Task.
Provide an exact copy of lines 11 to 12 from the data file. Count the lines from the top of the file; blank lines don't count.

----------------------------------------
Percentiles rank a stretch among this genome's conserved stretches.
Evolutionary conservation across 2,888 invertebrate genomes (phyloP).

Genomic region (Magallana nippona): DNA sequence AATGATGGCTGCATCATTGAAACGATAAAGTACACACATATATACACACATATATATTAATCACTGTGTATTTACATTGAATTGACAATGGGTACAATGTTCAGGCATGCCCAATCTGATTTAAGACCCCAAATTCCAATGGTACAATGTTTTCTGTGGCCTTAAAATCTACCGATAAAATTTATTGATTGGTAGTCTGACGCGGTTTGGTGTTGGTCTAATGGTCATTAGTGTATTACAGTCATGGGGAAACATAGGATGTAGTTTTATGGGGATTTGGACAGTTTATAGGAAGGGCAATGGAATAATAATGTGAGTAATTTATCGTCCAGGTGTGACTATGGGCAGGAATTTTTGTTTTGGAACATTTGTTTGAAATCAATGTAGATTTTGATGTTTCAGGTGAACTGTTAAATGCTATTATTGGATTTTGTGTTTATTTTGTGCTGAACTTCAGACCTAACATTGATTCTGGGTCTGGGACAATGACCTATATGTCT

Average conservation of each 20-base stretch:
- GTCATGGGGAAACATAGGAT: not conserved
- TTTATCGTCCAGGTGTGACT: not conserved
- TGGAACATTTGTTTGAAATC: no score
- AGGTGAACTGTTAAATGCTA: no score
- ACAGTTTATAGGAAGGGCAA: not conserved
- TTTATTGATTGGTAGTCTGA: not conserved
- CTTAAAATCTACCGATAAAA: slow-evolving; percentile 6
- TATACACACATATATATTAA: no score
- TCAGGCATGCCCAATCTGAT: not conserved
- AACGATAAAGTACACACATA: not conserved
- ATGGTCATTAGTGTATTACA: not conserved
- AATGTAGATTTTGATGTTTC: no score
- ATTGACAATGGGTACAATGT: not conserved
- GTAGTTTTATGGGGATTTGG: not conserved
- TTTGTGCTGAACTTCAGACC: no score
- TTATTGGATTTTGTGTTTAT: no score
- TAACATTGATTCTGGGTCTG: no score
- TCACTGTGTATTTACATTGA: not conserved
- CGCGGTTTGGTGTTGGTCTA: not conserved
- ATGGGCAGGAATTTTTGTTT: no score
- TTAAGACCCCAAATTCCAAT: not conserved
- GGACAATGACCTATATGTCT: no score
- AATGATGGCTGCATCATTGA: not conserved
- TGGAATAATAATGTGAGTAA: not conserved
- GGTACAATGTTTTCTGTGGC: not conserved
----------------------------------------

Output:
- CTTAAAATCTACCGATAAAA: slow-evolving; percentile 6
- TATACACACATATATATTAA: no score